Recently, several insurers updated their formularies to offer patients with plaque psoriasis and psoriatic arthritis access to more treatment options without requiring them to follow step therapy protocols. This protocol required prior authorization process makes patients go through a series of steps, trying other medications and failing on them before the insurance company will pay for another available medication that may have been originally prescribed by their doctor.
Dr. Jerry Bagel, a certified dermatologist at Windsor Dermatology and an expert in the treatment of psoriasis, explains the importance of patients obtaining access to their recommended medications immediately and why it’s critical that dermatologists continue to encourage insurers to cover prescribed treatments from the outset.
Why is it important that patients have access to psoriasis therapies?
“We know that not every psoriasis treatment is right for everyone. Doctors have recommendations for the most appropriate therapies, patient responses to treatments vary, and each patient has their own preferences as well.
“That’s why when a patient with psoriasis recently told me that she was worried about the increased risks that come with certain injectable drugs, we decided on a medication that could be taken orally and with an acceptable risk-benefit profile at that time in her treatment regimen. It was an appropriate option for her.
“But her insurer declined our reimbursement request because they required she first step through a preferred formulary agent. As a result, she is considering foregoing treatment altogether.”
How common are situations like this in the treatment of psoriasis?
“Unfortunately, this story is not unusual. Nontreatment and undertreatment of psoriasis remains a significant problem in the U.S., according to the National Psoriasis Foundation (NPF). The main reason isn’t surprising; patients can’t get their insurance to cover their medication.”
“For example, another patient of mine with moderate to severe psoriasis was so self-conscious about his appearance that he rarely left home. I prescribed a treatment to help manage his disease, and he was eager to try it. But his insurer said we first had to try a Tier 1 treatment.”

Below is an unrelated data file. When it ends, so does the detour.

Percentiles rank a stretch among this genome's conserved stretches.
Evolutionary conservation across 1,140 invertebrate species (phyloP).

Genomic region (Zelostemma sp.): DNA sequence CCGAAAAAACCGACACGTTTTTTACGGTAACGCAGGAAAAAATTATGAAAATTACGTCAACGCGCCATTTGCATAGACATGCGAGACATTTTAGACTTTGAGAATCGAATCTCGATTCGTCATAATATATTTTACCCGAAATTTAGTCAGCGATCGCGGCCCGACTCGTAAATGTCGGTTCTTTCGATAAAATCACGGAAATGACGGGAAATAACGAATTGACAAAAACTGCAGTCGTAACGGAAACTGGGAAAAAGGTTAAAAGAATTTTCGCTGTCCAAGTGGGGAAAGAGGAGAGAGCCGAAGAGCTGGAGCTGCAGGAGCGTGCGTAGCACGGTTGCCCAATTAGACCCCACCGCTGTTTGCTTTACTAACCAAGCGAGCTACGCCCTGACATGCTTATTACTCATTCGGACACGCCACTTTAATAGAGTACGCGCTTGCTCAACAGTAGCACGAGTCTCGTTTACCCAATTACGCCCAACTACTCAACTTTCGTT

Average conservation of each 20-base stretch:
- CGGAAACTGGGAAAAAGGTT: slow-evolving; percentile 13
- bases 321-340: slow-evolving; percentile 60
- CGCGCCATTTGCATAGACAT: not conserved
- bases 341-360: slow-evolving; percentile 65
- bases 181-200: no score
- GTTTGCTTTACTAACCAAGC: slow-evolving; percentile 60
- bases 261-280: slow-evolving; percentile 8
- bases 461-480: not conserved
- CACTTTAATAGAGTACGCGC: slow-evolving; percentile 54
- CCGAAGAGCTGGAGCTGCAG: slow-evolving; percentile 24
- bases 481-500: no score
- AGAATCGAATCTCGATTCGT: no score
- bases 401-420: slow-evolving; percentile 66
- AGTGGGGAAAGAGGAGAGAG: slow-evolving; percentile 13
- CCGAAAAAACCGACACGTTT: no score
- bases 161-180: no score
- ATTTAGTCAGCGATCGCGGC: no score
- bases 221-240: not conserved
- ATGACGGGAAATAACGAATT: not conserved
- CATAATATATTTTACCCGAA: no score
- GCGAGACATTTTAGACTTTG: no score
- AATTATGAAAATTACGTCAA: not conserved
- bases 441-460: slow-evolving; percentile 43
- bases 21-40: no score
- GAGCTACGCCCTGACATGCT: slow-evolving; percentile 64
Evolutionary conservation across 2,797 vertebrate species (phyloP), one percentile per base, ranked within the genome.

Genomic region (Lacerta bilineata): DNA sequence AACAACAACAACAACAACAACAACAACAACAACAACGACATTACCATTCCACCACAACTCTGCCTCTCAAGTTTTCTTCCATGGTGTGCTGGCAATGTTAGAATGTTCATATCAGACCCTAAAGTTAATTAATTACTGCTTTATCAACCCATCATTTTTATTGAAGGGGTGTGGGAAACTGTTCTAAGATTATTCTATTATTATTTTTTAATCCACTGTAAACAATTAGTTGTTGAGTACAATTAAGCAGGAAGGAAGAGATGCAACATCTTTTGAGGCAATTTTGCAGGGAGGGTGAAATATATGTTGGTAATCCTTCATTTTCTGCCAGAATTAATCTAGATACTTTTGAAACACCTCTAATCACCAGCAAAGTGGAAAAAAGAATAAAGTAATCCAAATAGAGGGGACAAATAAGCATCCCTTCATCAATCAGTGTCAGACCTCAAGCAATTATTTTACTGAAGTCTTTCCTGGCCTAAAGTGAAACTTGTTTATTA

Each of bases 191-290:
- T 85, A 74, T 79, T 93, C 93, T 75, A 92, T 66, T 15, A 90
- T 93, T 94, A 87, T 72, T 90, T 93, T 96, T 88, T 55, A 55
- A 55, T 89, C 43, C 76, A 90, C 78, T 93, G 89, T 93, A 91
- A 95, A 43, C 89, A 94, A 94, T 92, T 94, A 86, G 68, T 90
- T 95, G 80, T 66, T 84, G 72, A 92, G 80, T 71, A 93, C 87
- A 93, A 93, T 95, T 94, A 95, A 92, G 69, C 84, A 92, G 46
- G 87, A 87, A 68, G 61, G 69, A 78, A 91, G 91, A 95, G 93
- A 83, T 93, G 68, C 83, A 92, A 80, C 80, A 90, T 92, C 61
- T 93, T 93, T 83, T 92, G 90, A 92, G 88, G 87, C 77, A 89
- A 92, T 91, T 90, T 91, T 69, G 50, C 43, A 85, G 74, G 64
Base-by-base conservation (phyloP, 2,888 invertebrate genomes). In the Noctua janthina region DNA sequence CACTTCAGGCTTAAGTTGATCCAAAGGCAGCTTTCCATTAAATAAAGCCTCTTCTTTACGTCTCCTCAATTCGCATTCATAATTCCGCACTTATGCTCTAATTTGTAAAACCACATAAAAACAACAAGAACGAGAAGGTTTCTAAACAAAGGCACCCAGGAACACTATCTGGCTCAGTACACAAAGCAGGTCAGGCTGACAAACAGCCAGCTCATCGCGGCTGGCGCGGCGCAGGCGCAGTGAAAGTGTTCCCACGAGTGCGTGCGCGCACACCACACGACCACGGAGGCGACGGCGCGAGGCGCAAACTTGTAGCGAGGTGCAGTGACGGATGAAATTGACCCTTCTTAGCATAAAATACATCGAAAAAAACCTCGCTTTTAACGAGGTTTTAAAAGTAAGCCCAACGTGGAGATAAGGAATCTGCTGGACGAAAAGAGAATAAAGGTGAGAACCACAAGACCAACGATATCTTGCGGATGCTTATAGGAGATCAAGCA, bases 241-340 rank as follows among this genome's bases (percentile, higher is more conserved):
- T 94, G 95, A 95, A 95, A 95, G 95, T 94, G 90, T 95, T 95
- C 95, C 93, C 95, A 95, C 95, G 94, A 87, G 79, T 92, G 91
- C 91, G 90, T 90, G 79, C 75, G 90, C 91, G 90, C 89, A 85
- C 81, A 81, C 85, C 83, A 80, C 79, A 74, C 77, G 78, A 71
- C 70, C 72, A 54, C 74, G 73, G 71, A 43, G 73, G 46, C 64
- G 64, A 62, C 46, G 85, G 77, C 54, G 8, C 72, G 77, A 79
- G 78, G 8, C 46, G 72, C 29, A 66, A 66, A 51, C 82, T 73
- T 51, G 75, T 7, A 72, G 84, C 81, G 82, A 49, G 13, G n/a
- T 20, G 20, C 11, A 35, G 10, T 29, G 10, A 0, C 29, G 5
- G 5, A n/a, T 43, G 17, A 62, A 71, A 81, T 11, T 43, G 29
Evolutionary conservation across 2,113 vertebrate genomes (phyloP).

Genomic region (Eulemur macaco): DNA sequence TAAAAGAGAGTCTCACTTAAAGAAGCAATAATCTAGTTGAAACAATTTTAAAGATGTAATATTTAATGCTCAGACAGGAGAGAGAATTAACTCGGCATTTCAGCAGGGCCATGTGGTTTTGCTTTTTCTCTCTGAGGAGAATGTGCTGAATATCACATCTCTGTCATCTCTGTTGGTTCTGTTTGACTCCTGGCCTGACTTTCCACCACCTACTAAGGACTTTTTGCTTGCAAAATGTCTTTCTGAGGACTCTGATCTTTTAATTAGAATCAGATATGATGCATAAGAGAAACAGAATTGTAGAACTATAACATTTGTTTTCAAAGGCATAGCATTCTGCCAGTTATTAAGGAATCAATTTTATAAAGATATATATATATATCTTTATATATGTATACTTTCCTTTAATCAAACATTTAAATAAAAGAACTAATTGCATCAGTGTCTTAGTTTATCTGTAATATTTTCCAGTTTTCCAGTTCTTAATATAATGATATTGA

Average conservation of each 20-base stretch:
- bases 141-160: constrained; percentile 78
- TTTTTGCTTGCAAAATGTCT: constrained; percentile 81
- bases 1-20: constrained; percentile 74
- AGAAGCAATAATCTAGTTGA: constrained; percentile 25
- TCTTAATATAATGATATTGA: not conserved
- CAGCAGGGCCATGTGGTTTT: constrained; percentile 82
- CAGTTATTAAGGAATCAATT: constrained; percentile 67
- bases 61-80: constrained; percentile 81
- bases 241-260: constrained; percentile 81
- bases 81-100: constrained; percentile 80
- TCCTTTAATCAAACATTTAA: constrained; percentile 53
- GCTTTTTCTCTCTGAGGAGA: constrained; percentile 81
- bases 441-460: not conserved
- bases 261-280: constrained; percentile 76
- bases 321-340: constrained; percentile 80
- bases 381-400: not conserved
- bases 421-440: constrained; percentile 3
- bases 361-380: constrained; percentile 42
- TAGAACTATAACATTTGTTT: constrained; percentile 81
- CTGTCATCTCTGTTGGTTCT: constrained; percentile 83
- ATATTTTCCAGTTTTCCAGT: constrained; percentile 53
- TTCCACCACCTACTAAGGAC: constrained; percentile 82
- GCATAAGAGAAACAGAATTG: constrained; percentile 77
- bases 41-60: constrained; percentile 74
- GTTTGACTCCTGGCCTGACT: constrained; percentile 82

“When the Tier 1 treatment did not work, the insurer agreed to the treatment that I initially prescribed. Within months, his condition improved. Today, he is feeling sufficiently self-assured to go bowling with his friends and start dating again. However, he may have reached that point months earlier if there had been no treatment delay or mandated step.”
In a perfect world, every psoriasis patient would get access to the chosen therapy for his or her specific situation.
How has access to psoriasis treatments changed over the course of your career?
“When I started practicing dermatology 35 years ago, insurers showed little interest in psoriasis treatments. It was not until biologics were introduced in the first decade of the 21st century that they began to take notice.
“Biologics and other targeted therapies provide additional therapeutic options for psoriasis. However, drug utilization review of preferred therapies with high market demand and high volume often prevents the use of new treatment options. Pharmacy benefit managers (PBMs) and insurers implement step therapy policies that favor the current preferred brands until the demand for the newer treatment is impactful enough to add it to their formularies as an additional option.”
How do step therapies affect doctors?
“These policies mean we doctors and our office staff spend too much time on the phone and filling out paperwork — time that could be better spent caring for our patients. As a doctor who has dedicated his life to helping patients, this is downright frustrating.”
What needs to happen to improve treatment access for psoriasis patients?
“In a perfect world, every psoriasis patient would get access to the chosen therapy for his or her specific situation. We must keep patients and doctors at the center of medical decisions. I hope that the recent progress we’ve seen from certain insurers in offering additional options is a sign of what’s to come, and this type of advocacy for appropriate treatments continues. If we help patients and physicians immediately access the prescribed psoriasis therapies, we could potentially improve thousands of lives.”